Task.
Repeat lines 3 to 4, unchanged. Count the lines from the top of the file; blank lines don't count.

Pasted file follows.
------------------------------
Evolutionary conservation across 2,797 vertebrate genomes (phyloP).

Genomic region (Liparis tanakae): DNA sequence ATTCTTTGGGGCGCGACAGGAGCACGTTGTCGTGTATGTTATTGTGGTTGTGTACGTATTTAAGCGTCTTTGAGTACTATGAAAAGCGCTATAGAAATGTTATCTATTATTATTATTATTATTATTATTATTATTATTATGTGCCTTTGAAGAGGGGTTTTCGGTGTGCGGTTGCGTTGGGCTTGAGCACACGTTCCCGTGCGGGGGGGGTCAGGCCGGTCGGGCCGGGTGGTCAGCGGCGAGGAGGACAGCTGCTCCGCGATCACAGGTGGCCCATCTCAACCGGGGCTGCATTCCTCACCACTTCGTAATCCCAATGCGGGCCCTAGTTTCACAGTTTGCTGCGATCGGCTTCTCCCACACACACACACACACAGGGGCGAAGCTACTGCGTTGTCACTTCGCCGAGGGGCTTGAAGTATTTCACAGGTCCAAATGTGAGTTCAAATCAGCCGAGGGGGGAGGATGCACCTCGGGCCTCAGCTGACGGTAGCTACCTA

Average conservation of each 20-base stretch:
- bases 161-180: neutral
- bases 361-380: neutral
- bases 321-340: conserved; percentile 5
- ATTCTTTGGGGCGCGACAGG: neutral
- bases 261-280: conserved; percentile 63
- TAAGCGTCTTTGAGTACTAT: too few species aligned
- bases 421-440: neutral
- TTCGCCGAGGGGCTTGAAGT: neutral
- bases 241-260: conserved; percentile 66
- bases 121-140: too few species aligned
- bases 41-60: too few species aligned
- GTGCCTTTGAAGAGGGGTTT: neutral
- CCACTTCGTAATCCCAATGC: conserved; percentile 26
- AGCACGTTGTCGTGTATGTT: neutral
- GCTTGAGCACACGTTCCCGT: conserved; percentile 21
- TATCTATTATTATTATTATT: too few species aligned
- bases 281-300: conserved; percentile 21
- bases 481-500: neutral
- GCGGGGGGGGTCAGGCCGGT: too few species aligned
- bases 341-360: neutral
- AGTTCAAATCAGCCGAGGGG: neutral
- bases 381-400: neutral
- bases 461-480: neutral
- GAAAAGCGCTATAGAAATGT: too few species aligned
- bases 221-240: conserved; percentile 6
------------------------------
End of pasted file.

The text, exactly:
Average conservation of each 20-base stretch:
- bases 161-180: neutral